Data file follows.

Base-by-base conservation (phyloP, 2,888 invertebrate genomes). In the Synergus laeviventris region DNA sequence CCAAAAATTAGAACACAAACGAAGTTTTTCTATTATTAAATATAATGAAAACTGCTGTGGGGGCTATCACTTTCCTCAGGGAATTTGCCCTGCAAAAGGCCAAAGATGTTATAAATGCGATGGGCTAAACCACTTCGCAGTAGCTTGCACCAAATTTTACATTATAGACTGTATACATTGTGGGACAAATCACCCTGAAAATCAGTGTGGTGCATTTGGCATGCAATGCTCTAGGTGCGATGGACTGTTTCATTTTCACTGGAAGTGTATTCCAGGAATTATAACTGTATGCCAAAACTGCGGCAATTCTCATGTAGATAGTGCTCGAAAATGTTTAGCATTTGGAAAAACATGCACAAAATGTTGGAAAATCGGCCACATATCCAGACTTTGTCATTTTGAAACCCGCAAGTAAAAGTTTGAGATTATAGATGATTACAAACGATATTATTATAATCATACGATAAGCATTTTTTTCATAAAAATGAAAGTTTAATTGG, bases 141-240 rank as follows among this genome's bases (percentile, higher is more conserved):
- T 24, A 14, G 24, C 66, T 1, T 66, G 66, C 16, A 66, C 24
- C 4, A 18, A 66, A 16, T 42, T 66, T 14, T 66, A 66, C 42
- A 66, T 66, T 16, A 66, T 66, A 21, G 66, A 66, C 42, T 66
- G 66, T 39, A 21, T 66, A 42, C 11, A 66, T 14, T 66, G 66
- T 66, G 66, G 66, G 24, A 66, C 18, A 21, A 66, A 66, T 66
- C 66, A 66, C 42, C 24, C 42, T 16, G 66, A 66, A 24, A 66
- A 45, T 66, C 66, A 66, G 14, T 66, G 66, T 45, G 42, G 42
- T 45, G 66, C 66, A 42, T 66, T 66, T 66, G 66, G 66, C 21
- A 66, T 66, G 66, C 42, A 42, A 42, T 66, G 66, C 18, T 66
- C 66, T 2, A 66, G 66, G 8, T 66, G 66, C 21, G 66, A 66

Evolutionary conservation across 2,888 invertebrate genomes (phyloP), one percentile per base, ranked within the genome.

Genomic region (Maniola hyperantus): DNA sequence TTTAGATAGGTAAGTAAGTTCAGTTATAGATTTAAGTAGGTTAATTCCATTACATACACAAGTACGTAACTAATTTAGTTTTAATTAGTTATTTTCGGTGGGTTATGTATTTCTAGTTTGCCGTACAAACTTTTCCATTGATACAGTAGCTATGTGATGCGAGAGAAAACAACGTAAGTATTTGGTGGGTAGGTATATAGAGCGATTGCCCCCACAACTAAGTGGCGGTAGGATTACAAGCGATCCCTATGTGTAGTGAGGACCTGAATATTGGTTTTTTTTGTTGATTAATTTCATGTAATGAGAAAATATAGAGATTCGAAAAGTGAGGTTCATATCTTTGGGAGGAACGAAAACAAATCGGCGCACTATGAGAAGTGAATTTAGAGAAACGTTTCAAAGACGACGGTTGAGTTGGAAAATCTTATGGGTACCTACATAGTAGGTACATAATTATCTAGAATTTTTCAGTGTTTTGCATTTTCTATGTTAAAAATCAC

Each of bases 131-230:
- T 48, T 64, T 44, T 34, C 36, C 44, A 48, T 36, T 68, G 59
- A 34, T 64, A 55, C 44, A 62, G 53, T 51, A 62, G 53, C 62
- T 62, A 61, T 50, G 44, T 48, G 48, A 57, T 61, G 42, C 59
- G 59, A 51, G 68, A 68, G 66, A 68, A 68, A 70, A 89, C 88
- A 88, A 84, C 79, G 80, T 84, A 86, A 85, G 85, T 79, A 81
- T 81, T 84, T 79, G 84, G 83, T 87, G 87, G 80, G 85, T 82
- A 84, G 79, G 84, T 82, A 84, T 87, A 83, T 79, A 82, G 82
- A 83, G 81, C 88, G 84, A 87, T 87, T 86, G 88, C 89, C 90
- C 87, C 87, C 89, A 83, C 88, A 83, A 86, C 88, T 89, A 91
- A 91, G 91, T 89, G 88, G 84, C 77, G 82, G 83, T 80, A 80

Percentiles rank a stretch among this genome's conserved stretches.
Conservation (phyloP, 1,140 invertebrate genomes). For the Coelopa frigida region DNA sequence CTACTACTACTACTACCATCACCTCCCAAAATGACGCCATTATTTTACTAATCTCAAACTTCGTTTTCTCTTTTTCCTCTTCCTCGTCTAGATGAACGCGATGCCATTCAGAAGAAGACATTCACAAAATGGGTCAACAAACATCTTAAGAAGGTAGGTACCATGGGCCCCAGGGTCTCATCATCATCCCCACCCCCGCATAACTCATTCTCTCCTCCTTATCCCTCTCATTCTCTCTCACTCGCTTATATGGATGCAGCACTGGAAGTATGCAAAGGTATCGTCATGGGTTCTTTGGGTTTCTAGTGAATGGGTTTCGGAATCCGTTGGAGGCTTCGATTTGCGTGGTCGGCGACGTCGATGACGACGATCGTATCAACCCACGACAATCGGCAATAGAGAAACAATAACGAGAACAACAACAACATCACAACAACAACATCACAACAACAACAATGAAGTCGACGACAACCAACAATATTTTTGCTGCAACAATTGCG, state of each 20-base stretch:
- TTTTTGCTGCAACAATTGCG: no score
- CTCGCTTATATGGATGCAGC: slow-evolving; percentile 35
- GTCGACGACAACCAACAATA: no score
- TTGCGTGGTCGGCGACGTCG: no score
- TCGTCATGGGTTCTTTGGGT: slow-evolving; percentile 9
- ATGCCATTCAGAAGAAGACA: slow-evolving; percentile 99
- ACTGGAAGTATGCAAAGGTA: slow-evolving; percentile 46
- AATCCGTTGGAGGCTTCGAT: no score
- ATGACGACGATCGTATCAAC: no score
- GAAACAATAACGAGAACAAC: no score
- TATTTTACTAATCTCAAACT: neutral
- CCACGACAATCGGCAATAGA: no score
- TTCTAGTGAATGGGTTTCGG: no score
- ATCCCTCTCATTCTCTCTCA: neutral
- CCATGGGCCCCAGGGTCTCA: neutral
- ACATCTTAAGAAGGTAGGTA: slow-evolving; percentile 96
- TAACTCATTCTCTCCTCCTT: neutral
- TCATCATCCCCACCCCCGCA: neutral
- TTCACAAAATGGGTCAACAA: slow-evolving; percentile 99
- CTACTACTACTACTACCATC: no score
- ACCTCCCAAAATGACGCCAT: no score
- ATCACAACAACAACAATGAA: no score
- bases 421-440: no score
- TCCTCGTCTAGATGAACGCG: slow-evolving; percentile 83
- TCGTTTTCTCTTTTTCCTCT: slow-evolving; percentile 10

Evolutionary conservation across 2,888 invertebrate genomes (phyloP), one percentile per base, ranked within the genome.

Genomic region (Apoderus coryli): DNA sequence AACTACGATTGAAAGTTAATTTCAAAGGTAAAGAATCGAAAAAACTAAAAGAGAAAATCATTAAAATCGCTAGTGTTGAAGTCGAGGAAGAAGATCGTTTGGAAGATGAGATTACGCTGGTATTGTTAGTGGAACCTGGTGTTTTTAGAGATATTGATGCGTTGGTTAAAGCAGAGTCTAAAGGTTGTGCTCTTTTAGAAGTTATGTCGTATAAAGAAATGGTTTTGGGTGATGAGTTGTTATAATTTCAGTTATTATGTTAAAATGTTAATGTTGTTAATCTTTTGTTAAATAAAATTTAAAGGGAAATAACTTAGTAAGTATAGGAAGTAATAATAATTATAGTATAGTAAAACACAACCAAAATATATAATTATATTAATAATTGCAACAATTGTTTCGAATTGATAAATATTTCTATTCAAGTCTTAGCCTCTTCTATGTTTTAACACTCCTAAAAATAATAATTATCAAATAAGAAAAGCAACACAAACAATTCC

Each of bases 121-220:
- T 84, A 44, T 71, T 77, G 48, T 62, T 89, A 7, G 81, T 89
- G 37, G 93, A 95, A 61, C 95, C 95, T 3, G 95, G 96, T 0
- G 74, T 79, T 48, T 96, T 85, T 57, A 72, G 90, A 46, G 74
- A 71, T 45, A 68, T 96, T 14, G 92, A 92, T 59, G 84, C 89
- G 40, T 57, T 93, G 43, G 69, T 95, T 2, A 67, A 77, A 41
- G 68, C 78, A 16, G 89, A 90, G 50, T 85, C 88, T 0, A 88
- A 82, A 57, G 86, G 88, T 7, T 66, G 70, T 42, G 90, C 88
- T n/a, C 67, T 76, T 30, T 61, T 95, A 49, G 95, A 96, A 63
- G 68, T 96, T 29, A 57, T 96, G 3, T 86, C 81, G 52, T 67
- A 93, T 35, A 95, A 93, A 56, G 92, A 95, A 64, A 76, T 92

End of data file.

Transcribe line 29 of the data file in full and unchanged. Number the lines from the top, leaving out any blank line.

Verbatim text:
- GTCGACGACAACCAACAATA: no score